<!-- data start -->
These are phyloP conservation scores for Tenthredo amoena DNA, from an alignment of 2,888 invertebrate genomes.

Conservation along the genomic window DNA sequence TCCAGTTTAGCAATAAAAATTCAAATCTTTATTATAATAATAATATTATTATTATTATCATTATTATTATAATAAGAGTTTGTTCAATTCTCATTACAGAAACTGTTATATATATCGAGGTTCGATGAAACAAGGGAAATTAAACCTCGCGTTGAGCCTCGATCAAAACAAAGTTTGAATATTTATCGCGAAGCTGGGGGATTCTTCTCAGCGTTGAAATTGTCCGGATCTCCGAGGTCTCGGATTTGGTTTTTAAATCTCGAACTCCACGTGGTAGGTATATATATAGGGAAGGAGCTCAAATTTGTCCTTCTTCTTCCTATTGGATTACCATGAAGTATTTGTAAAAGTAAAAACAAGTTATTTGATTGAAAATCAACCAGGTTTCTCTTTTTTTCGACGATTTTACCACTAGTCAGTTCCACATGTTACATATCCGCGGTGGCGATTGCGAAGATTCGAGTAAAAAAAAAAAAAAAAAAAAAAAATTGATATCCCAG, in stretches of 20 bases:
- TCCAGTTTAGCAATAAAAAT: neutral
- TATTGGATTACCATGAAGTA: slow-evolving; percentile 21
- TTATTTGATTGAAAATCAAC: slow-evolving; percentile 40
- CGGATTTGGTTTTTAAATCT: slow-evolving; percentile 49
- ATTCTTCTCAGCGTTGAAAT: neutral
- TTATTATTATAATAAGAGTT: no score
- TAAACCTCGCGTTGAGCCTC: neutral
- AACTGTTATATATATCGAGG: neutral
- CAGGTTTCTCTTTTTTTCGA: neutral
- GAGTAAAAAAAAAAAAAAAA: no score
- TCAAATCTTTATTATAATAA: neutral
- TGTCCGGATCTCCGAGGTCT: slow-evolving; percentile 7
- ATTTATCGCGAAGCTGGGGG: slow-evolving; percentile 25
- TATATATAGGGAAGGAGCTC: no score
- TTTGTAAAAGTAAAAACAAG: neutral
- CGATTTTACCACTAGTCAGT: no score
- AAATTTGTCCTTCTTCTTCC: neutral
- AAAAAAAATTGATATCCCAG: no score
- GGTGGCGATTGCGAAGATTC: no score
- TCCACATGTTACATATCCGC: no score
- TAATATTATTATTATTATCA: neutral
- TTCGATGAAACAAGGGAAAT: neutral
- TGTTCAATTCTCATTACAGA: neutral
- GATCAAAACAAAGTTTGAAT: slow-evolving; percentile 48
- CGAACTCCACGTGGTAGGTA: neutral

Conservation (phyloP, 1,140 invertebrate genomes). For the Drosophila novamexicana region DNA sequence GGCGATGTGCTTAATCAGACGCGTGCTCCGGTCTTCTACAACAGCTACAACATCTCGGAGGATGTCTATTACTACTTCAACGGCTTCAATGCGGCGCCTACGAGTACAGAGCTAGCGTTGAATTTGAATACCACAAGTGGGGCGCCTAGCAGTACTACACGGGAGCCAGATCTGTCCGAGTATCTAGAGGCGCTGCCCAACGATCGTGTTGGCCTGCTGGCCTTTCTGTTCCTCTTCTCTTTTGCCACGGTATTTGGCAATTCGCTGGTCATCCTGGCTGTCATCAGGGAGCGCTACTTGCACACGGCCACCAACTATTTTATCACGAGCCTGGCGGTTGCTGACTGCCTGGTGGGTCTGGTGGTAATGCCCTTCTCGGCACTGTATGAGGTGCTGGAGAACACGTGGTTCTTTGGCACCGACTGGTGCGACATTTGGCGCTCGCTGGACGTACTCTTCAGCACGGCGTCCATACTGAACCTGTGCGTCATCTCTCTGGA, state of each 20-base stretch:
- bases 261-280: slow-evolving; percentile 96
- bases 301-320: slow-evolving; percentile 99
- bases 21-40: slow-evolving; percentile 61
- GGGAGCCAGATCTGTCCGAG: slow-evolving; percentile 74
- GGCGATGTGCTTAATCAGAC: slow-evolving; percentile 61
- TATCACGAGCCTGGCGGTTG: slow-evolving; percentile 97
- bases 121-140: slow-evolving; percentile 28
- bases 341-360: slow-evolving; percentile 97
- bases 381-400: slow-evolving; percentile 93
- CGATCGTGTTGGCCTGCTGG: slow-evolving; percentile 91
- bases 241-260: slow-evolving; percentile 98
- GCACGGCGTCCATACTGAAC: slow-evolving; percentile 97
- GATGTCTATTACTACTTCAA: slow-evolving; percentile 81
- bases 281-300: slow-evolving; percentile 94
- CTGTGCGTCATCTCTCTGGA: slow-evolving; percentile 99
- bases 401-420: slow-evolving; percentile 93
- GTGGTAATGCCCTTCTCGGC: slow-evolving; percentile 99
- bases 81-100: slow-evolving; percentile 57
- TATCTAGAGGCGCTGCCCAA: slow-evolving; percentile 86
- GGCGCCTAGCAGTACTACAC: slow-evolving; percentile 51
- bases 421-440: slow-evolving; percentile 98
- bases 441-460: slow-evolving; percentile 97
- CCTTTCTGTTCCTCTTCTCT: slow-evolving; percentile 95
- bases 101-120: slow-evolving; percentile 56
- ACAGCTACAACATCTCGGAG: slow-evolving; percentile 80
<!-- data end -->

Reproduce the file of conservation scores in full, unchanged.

These are phyloP conservation scores for Tenthredo amoena DNA, from an alignment of 2,888 invertebrate genomes.

Conservation along the genomic window DNA sequence TCCAGTTTAGCAATAAAAATTCAAATCTTTATTATAATAATAATATTATTATTATTATCATTATTATTATAATAAGAGTTTGTTCAATTCTCATTACAGAAACTGTTATATATATCGAGGTTCGATGAAACAAGGGAAATTAAACCTCGCGTTGAGCCTCGATCAAAACAAAGTTTGAATATTTATCGCGAAGCTGGGGGATTCTTCTCAGCGTTGAAATTGTCCGGATCTCCGAGGTCTCGGATTTGGTTTTTAAATCTCGAACTCCACGTGGTAGGTATATATATAGGGAAGGAGCTCAAATTTGTCCTTCTTCTTCCTATTGGATTACCATGAAGTATTTGTAAAAGTAAAAACAAGTTATTTGATTGAAAATCAACCAGGTTTCTCTTTTTTTCGACGATTTTACCACTAGTCAGTTCCACATGTTACATATCCGCGGTGGCGATTGCGAAGATTCGAGTAAAAAAAAAAAAAAAAAAAAAAAATTGATATCCCAG, in stretches of 20 bases:
- TCCAGTTTAGCAATAAAAAT: neutral
- TATTGGATTACCATGAAGTA: slow-evolving; percentile 21
- TTATTTGATTGAAAATCAAC: slow-evolving; percentile 40
- CGGATTTGGTTTTTAAATCT: slow-evolving; percentile 49
- ATTCTTCTCAGCGTTGAAAT: neutral
- TTATTATTATAATAAGAGTT: no score
- TAAACCTCGCGTTGAGCCTC: neutral
- AACTGTTATATATATCGAGG: neutral
- CAGGTTTCTCTTTTTTTCGA: neutral
- GAGTAAAAAAAAAAAAAAAA: no score
- TCAAATCTTTATTATAATAA: neutral
- TGTCCGGATCTCCGAGGTCT: slow-evolving; percentile 7
- ATTTATCGCGAAGCTGGGGG: slow-evolving; percentile 25
- TATATATAGGGAAGGAGCTC: no score
- TTTGTAAAAGTAAAAACAAG: neutral
- CGATTTTACCACTAGTCAGT: no score
- AAATTTGTCCTTCTTCTTCC: neutral
- AAAAAAAATTGATATCCCAG: no score
- GGTGGCGATTGCGAAGATTC: no score
- TCCACATGTTACATATCCGC: no score
- TAATATTATTATTATTATCA: neutral
- TTCGATGAAACAAGGGAAAT: neutral
- TGTTCAATTCTCATTACAGA: neutral
- GATCAAAACAAAGTTTGAAT: slow-evolving; percentile 48
- CGAACTCCACGTGGTAGGTA: neutral

Conservation (phyloP, 1,140 invertebrate genomes). For the Drosophila novamexicana region DNA sequence GGCGATGTGCTTAATCAGACGCGTGCTCCGGTCTTCTACAACAGCTACAACATCTCGGAGGATGTCTATTACTACTTCAACGGCTTCAATGCGGCGCCTACGAGTACAGAGCTAGCGTTGAATTTGAATACCACAAGTGGGGCGCCTAGCAGTACTACACGGGAGCCAGATCTGTCCGAGTATCTAGAGGCGCTGCCCAACGATCGTGTTGGCCTGCTGGCCTTTCTGTTCCTCTTCTCTTTTGCCACGGTATTTGGCAATTCGCTGGTCATCCTGGCTGTCATCAGGGAGCGCTACTTGCACACGGCCACCAACTATTTTATCACGAGCCTGGCGGTTGCTGACTGCCTGGTGGGTCTGGTGGTAATGCCCTTCTCGGCACTGTATGAGGTGCTGGAGAACACGTGGTTCTTTGGCACCGACTGGTGCGACATTTGGCGCTCGCTGGACGTACTCTTCAGCACGGCGTCCATACTGAACCTGTGCGTCATCTCTCTGGA, state of each 20-base stretch:
- bases 261-280: slow-evolving; percentile 96
- bases 301-320: slow-evolving; percentile 99
- bases 21-40: slow-evolving; percentile 61
- GGGAGCCAGATCTGTCCGAG: slow-evolving; percentile 74
- GGCGATGTGCTTAATCAGAC: slow-evolving; percentile 61
- TATCACGAGCCTGGCGGTTG: slow-evolving; percentile 97
- bases 121-140: slow-evolving; percentile 28
- bases 341-360: slow-evolving; percentile 97
- bases 381-400: slow-evolving; percentile 93
- CGATCGTGTTGGCCTGCTGG: slow-evolving; percentile 91
- bases 241-260: slow-evolving; percentile 98
- GCACGGCGTCCATACTGAAC: slow-evolving; percentile 97
- GATGTCTATTACTACTTCAA: slow-evolving; percentile 81
- bases 281-300: slow-evolving; percentile 94
- CTGTGCGTCATCTCTCTGGA: slow-evolving; percentile 99
- bases 401-420: slow-evolving; percentile 93
- GTGGTAATGCCCTTCTCGGC: slow-evolving; percentile 99
- bases 81-100: slow-evolving; percentile 57
- TATCTAGAGGCGCTGCCCAA: slow-evolving; percentile 86
- GGCGCCTAGCAGTACTACAC: slow-evolving; percentile 51
- bases 421-440: slow-evolving; percentile 98
- bases 441-460: slow-evolving; percentile 97
- CCTTTCTGTTCCTCTTCTCT: slow-evolving; percentile 95
- bases 101-120: slow-evolving; percentile 56
- ACAGCTACAACATCTCGGAG: slow-evolving; percentile 80